• Immune-mediated reactions: Severe immune-mediated reactions (eg, membranous glomerulonephritis) have occurred; monitor patients closely and consider discontinuation of treatment if signs or symptoms occur; use caution with readministration.
• Infusion reactions: Infusion-related reactions have been reported; may be sporadic and/or severe; reactions may occur as late as week 146 of treatment. Patients should be premedicated with antihistamines and/or antipyretics prior to infusion; evaluate airway prior to therapy (due to possible effects of antihistamine use). In case of reaction, decrease the rate of infusion, temporarily discontinue the infusion, and/or administer additional antipyretics/antihistamines and possibly corticosteroids. Discontinue treatment immediately if severe reaction occurs; use caution with readministration.
• Acute febrile/respiratory illness: Consider delaying treatment in patients with an acute febrile or respiratory illness.
• Patients at risk for fluid overload: Use with caution in patients who are at risk of fluid overload (patients <20 kg, underlying respiratory disease, or compromised cardiopulmonary function); may cause heart failure. Monitor patients closely.
• Sleep apnea: Use with caution in patients with sleep apnea; antihistamine pretreatment may increase the risk of apneic episodes; apnea treatment options should be readily available.
• Spinal/cervical cord compression: Worsening and new-onset spinal/cervical cord compression (SCC) has been reported. Monitor patients for signs and symptoms of SCC (eg, back pain, limb paralysis, urinary and fecal incontinence).
• Adults: Studies did not include patients >29 years of age.
Dosage form specific issues:
• Polysorbate 80: Some dosage forms may contain polysorbate 80 (also known as Tweens). Hypersensitivity reactions, usually a delayed reaction, have been reported following exposure to pharmaceutical products containing polysorbate 80 in certain individuals (Isaksson, 2002; Lucente 2000; Shelley, 1995). Thrombocytopenia, ascites, pulmonary deterioration, and renal and hepatic failure have been reported in premature neonates after receiving parenteral products containing polysorbate 80 (Alade, 1986; CDC, 1984). See manufacturer’s labeling.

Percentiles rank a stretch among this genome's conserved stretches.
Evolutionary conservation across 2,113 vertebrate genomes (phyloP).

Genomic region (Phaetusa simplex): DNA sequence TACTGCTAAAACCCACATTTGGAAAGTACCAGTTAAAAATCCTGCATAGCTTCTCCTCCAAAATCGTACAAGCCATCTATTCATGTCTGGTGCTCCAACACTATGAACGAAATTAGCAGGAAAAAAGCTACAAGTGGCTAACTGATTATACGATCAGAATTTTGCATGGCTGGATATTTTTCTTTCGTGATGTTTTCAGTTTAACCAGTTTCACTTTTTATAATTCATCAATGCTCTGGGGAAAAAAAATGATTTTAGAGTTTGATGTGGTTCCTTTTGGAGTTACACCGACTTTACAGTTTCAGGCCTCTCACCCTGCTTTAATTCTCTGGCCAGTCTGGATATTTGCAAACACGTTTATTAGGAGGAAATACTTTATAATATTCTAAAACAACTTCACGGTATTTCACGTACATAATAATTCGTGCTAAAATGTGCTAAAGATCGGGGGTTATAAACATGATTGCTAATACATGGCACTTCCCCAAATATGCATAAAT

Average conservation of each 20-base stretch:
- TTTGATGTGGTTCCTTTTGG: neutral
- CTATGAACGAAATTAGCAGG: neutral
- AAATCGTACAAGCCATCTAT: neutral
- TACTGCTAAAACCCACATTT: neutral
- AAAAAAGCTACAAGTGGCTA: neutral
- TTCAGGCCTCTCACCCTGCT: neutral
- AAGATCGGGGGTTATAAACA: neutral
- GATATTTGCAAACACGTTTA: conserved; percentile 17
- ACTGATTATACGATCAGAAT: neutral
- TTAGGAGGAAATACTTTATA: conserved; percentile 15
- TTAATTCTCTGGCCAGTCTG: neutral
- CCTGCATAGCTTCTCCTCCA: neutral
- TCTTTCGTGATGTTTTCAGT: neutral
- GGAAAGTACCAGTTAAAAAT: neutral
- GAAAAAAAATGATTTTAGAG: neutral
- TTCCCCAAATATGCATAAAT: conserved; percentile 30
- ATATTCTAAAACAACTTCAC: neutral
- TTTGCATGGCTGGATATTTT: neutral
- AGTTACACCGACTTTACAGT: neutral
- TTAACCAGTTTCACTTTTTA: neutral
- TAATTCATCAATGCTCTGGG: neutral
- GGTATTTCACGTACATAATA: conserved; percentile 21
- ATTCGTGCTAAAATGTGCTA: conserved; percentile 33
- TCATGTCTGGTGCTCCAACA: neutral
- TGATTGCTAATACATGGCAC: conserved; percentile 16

• Preparation: Excess agitation of solution prior to or after dilution may denature galsulfase rendering it inactive.
• Registry: A Clinical Surveillance Program has been created to monitor therapeutic response, progression of disease and adverse effects during long-term treatment, as well as, effects on pregnant women, breast-feeding, and their offspring; patients should be encouraged to register. Registry information may be obtained at http://www.naglazyme.com or by calling 800-983-4587.
Monitor for infusion/hypersensitivity reactions. In clinical studies, tests of mobility and physical function were monitored at baseline and every 6 weeks.
Pregnancy Risk Factor
Fetal harm was not reported in animal studies. There are no studies in pregnant women. Pregnant women are encouraged to enroll in the Clinical Surveillance Program.
• Discuss specific use of drug and side effects with patient as it relates to treatment. (HCAHPS: During this hospital stay, were you given any medicine that you had not taken before? Before giving you any new medicine, how often did hospital staff tell you what the medicine was for? How often did hospital staff describe possible side effects in a way you could understand?)
• Patient may experience dyspepsia, myalgia, arthralgia, otalgia, or rash. Have patient report immediately to prescriber dyspnea, severe dizziness, syncope, angina, significant headache, considerable asthenia, dysphagia, vision changes, intolerable eye irritation, paresthesia, difficulty moving, back pain, urinary or fecal incontinence, tremors, edema of extremities, or injection site pain or irritation (HCAHPS).
• Educate patient about signs of a significant reaction (eg, wheezing; chest tightness; fever; itching; bad cough; blue skin color; seizures; or swelling of face, lips, tongue, or throat). Note: This is not a comprehensive list of all side effects. Patient should consult prescriber for additional questions.
Intended Use and Disclaimer: Should not be printed and given to patients. This information is intended to serve as a concise initial reference for healthcare professionals to use when discussing medications with a patient. You must ultimately rely on your own discretion, experience and judgment in diagnosing, treating and advising patients.